Meadows testified on our behalf. He said this, when Auburn said that Alabama State wasn’t accredited because of poor leadership, Meadows said no, Alabama State wasn’t accredited because the state would not appropriate adequate funding for Alabama State and Alabama A&M, as they were doing for Auburn and Alabama. And I will never forget; we left court that day on a recess, and Fred Gray said to me [that] we won the case already because, when the highest person in education, the person who holds the highest job in education in the State of Alabama, says something, it’s pretty much accurate. And so we knew we won the case. So I felt pretty good, and then of course Frank Johnson issued his decision in my favor.

Auburn appealed to the, I think it was then, Fifth Circuit Court and the Fifth Circuit just turned them down flatly. And then of course, they went out to deny me a room on campus. That would have got to be funny, because, in the hearing, the University said that Auburn really didn’t have that many graduate students living on campus. I never will forget that, during the questioning, the person who was in charge of housing on campus said that most of the graduate students lived in private homes that were rented out to students. So Frank Johnson said “Have you delivered that list to Mr. Franklin?” and the guy said, “Oh, they are white” and caught himself real quick [covers mouth]. We laughed and said [that] we won that case against Auburn again. We got two against them. You know, it really got to be funny because they made some idiotic mistakes, this type of thing.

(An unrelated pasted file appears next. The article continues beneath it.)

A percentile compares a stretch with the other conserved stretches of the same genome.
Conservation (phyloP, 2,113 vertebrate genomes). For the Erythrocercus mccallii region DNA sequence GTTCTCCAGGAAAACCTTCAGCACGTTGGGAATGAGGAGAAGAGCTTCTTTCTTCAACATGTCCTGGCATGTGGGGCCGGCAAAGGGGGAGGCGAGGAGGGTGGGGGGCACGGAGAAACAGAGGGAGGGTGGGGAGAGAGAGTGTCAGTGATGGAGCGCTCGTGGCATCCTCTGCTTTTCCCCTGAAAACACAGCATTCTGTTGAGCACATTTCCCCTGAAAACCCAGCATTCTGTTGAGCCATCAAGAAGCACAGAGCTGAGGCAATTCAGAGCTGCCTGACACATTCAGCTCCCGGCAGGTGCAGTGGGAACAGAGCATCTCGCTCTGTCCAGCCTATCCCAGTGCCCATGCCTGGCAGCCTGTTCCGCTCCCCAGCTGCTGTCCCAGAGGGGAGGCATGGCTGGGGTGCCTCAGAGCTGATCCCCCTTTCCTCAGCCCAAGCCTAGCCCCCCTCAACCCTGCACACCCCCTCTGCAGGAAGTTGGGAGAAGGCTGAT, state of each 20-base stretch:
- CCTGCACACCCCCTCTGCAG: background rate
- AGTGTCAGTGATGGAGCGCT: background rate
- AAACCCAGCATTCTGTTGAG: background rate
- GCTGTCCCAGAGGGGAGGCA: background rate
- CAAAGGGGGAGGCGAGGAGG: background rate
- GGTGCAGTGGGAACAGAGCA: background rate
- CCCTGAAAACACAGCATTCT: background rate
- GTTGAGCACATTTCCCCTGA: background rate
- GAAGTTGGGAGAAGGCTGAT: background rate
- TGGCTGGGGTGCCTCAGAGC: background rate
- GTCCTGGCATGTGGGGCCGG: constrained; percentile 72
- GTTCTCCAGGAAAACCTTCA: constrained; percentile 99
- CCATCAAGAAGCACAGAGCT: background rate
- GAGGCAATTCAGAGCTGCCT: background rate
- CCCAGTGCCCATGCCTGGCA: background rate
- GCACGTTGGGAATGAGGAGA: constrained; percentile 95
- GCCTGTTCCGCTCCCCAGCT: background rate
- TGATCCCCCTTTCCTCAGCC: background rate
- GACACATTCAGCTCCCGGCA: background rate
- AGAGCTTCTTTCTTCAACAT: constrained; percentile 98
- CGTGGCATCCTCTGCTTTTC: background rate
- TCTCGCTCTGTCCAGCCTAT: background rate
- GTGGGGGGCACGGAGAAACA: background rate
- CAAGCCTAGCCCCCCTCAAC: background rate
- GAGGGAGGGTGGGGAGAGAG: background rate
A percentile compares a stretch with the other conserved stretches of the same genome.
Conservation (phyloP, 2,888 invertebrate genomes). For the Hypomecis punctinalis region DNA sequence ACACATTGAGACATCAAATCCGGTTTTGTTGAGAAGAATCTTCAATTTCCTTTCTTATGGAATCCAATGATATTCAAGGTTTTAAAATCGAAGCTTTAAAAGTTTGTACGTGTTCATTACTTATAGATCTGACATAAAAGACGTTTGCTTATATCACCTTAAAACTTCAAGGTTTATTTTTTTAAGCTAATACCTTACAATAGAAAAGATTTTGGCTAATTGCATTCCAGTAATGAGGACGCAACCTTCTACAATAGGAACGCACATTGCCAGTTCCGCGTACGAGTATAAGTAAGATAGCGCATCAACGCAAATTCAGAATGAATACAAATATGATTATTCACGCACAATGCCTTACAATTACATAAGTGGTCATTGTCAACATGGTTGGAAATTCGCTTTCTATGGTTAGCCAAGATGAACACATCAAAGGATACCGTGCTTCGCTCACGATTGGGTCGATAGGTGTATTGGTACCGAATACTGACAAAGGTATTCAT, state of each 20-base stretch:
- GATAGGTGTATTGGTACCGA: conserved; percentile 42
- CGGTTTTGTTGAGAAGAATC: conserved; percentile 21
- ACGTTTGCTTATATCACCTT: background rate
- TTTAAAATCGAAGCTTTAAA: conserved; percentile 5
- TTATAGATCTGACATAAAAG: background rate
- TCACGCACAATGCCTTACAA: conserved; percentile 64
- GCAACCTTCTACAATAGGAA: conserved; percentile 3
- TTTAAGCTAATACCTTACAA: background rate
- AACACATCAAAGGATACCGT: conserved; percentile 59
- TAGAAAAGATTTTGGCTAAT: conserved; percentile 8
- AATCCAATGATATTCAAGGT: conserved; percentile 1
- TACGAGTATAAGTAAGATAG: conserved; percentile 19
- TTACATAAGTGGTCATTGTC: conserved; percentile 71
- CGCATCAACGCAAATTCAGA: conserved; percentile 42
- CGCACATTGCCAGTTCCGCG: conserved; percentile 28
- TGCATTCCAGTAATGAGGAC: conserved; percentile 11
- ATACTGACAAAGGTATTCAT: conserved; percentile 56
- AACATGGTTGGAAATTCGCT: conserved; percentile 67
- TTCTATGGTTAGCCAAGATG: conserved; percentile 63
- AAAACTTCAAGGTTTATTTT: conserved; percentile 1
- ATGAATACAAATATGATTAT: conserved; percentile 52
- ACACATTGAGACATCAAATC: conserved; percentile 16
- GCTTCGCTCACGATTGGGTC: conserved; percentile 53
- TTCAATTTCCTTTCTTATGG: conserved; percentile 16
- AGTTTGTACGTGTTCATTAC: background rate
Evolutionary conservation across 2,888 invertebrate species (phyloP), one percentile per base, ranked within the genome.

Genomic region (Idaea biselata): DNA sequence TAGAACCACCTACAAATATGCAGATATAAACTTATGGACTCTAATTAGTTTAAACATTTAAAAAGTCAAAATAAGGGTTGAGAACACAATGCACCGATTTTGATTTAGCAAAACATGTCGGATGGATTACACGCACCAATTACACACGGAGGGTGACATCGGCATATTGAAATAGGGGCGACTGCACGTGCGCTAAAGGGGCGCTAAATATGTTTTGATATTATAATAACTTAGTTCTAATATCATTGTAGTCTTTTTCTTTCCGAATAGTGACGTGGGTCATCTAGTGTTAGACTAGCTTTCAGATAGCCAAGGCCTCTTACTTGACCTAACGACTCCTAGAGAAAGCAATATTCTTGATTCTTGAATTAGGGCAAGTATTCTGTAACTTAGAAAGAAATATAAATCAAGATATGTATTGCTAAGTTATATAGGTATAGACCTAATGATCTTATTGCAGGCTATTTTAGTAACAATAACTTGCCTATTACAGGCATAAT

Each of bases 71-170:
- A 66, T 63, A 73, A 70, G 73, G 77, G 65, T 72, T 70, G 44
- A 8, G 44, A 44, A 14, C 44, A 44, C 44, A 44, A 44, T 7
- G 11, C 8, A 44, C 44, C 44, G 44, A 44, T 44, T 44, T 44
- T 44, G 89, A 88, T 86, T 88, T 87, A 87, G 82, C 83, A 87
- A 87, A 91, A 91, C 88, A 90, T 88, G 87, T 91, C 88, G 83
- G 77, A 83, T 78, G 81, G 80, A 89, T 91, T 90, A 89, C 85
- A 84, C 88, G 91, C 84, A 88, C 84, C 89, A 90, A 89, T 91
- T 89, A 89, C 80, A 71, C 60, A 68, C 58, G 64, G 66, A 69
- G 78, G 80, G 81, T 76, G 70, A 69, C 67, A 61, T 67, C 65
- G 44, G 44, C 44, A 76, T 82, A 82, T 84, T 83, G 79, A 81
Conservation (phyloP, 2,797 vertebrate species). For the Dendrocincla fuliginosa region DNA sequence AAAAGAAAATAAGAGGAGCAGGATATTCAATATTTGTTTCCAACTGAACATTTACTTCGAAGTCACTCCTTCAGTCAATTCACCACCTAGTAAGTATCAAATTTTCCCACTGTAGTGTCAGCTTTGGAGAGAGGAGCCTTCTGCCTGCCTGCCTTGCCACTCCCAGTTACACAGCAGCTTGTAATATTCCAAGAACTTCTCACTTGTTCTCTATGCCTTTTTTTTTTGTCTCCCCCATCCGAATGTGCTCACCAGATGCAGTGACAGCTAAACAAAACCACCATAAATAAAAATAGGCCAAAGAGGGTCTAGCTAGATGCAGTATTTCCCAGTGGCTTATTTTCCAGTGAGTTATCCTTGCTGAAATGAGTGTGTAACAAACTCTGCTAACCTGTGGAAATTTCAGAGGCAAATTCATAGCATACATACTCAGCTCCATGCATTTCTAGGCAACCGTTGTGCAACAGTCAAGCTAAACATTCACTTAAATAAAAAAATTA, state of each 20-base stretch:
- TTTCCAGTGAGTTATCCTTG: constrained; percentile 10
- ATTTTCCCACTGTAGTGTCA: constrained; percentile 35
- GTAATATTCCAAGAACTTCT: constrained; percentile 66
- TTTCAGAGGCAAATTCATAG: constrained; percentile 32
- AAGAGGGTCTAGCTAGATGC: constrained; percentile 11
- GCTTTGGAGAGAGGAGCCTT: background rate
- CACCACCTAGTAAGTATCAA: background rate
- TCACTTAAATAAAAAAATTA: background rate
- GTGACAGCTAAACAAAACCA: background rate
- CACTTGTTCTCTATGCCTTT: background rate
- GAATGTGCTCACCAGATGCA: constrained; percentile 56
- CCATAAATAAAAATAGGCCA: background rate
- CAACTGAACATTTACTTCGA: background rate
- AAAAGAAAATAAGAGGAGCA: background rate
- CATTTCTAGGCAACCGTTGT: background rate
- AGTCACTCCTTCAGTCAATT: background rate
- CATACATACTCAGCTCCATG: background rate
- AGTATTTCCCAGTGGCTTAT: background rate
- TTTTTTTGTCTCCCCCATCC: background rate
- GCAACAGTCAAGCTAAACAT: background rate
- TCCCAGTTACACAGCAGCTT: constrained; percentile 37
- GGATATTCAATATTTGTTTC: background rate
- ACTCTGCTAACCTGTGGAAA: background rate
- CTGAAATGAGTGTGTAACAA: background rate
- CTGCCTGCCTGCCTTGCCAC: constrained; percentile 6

But anyway, I came here on January 4th, 1964, and (like Marty said) the white ministers here really looked out for me. And of course they wanted to bring me on campus, but of course Joe Sarver came down and said “No, let me do it” because Lingo was angry. You have to understand Lingo, the head of the state troopers. His name was really Albert Jennings, but he said he wanted, he chose, the name Al Lingo because it sounded tough. That’s what he said in the papers, so you can see what an idiot he was. If I am going to choose a name, I am going to choose for some other reason than to sound tough unless I’m a boxer or something like that, or wrestling or something like that, but he did. And of course it was true that, according to the ministers, he had planned to plant a gun in my things to get me kicked out of school. That’s why the two FBI agents searched my things at the Auburn Methodist Church. I believe it was there, is that right?